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Wide lines, tight lines, right lines - the law of Diminishing Returns
Years ago, I went along to one of the very first BikeSafe courses run by the Met Police, and had a good day, picking up a couple of useful tips and generally being impressed with the comments. One of my few negative observations on the day was the way the police rider taking us out held a wide line, right out on the white line, around left-hand bends even when there was traffic coming the other way. I felt the position was too extreme, and when writing up my day out, I made this comment on my regular bike forum. The ensuing discussion surprised me.
One forum member, a former bike cop himself, took me to task and insisted that if the rider gained an extra half-second view ahead, then the wide position was worth it.
I thought about the cornering crash stats, and just how many riders are killed on left-hand corners. It's pretty obvious that seeing the spiky thing on the front of the tractor half a second sooner if it's about to impale us doesn't really help much. A second trainer said:
"There are times when position for view is the last thing (but not 'final') to be considered. Narrow lanes, tight blind corners? Forget 'progress', hug the left verge."
Then up popped a third instructor with:
"Seeing something half a second earlier CAN make a difference. What is important is that your speed is right such that you are able to deal with any situations as they occur.
"Very often people are simply carrying too much speed as opposed to being in the wrong position. The two combined are a lethal combination, 2 mph can be too much, just lose it and manage the problem."
So which is it? Should we hold that wider line and get a slightly better view around a left-hander? Or should we tuck in a little closer to the nearside and sacrifice a bit of view for some extra clearance to oncoming vehicles?
The answer, to my mind, usually lies with the simpler option.
If we hold the wide line out alongside the centre line, and we DO see something we need to avoid, then we need to move - and pretty rapidly too - to the left to get out of the way.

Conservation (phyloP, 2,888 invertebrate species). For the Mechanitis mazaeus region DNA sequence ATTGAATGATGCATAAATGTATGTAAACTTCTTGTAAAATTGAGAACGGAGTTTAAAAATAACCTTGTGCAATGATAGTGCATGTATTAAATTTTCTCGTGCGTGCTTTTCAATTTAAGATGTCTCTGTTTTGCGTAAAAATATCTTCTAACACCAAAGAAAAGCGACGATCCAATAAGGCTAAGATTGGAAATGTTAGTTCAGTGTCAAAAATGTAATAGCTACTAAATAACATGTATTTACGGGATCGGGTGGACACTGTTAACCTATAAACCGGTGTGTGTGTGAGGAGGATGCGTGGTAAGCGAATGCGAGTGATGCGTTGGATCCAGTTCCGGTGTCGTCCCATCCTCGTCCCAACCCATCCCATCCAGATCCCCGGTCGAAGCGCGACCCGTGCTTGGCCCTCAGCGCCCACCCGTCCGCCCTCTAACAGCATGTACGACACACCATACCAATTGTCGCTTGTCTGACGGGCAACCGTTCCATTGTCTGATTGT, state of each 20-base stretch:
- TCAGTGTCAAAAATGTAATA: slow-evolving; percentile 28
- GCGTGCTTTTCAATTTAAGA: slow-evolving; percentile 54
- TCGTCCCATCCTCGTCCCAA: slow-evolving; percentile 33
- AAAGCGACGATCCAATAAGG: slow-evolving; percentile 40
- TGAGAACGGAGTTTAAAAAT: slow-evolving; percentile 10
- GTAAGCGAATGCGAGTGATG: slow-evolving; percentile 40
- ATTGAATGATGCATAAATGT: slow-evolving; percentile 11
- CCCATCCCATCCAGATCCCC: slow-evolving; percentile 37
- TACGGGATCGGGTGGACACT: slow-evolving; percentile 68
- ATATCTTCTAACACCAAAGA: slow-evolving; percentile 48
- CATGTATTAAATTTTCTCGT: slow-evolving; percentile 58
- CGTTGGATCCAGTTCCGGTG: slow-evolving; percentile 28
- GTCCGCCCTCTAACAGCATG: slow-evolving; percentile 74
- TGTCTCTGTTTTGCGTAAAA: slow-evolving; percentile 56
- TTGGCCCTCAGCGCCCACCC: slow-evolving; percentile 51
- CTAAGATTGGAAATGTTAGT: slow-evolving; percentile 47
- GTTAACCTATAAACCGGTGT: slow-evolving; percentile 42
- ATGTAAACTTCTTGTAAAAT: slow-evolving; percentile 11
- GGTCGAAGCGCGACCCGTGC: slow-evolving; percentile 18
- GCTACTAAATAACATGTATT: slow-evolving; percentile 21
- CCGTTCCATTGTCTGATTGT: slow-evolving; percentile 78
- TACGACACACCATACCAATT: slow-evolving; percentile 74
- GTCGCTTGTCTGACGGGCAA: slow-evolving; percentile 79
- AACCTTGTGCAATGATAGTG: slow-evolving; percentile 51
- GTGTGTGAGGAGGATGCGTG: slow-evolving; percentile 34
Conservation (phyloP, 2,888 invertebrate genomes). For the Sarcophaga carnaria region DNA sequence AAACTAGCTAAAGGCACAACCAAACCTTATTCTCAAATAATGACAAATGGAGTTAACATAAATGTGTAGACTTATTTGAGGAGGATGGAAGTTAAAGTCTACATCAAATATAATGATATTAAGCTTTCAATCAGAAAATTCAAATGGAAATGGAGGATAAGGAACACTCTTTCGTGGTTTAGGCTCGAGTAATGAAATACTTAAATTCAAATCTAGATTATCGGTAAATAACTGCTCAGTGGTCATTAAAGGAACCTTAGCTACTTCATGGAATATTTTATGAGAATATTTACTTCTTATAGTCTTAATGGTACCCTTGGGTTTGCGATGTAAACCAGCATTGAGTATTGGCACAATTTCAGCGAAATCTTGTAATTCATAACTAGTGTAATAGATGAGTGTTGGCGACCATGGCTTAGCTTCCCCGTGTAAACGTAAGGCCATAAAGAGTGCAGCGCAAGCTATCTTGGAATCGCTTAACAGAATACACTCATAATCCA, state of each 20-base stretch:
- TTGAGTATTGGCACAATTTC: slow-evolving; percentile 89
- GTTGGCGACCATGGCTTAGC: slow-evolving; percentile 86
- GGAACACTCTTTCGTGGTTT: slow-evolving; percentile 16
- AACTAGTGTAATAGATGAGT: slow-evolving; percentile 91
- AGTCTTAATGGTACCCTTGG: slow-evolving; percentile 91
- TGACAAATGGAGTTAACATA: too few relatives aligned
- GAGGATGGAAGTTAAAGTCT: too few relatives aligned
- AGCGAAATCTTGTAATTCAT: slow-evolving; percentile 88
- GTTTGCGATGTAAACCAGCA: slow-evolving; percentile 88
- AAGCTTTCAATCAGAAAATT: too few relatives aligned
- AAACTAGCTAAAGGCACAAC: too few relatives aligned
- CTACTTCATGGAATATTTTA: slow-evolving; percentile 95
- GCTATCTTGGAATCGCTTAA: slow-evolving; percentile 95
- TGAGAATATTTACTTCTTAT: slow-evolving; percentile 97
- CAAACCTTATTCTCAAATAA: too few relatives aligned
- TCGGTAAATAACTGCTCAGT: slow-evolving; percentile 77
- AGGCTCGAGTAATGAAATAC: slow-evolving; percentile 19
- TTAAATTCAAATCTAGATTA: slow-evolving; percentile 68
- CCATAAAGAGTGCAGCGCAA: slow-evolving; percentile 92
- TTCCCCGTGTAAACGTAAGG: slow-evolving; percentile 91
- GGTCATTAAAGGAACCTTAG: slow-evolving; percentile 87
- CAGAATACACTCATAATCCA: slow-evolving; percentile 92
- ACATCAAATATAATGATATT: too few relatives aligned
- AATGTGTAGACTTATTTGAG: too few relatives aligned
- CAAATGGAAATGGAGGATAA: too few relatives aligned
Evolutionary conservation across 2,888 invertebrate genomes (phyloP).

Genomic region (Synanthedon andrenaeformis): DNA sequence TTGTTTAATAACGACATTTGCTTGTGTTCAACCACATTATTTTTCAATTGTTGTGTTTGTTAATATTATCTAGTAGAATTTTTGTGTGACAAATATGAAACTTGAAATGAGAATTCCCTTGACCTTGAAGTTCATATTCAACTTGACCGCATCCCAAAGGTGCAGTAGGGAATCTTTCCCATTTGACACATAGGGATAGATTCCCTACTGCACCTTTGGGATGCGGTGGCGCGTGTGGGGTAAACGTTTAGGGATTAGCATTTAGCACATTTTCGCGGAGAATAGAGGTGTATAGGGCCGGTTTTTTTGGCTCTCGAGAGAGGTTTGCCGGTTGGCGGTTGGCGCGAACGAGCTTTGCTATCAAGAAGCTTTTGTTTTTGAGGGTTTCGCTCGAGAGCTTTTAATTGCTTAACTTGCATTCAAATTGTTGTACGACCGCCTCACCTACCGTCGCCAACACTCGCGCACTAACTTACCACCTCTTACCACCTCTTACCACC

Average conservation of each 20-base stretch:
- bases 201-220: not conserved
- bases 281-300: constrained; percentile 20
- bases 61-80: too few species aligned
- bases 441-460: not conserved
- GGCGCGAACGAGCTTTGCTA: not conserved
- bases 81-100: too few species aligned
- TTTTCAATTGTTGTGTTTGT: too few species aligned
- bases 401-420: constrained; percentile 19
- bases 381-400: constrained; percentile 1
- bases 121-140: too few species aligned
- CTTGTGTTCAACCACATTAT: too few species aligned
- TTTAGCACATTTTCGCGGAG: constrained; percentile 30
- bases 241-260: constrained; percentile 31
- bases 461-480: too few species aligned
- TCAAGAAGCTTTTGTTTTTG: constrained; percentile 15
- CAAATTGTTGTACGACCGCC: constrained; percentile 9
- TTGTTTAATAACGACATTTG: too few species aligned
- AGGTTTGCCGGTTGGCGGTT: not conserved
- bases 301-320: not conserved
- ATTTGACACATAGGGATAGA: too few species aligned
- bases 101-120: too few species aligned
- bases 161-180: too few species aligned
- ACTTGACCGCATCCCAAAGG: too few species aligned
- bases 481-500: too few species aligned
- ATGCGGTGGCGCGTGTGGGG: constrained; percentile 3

If on the same corner we hold a slightly tighter line, we have slightly less view around the corner, but the chances of meeting a vehicle cutting the corner and requiring some evasive action are lessened. And we'll probably not have to move so far for that evasive manoeuvre.
But there's another consideration. The only real reason for holding a wide line around a corner is to carry more speed. Think about it - we need to be able to 'stop in the distance we can see to be clear on our side of the road' etc. That's the instruction from 'Motorcycle Roadcraft', the police manual. If we move left, we can still apply the rule, just at a slightly slower speed because we can see a little less far.
How much is our view restricted? Well, mid-corner it's not nearly as much as is generally believed. The diagrams in Roadcraft are massively exaggerated in terms of width of the road, simply to make the point clear. But on real roads which are much narrower, the extra distances we can see by taking up wide positions is just a few metres. If you're sceptical, you can easily see for yourself. Stop near a left-hand bend, and walk to the centre of the lane - look up the road and see where the limit point is. Now walk out to the centre line, and have a second look. You won't be seeing much further around the corner. If you don't fancy getting round down, you can achieve much the same result by using the satellite view on Googlemaps and zooming in on a bend. Lay a straight edge over the screen and move it around to simulate the different lines of sight. I think you'll be surprised how little extra the view moves forward as you shift from a centre-of-the-lane position to the extreme right.
The real benefit of the wide-right position on a left-hander is not what we can see of the the road ahead, it's actually an earlier view - and more separation from - the other big threat on any twisty road; blind driveways, entrances to fields, and side turnings on the inside of the corner...
...and if we DO find something pulling out from the left or turning into the entrance across our path, we better be able to stop in short order.
Suddenly, the benefits of carrying more speed around the bend don't look quite so important as the ability to stop when we find the road blocked.
* I repeated BikeSafe in 2018 and am happy to report that the police rider was taking up rather less extreme positions!
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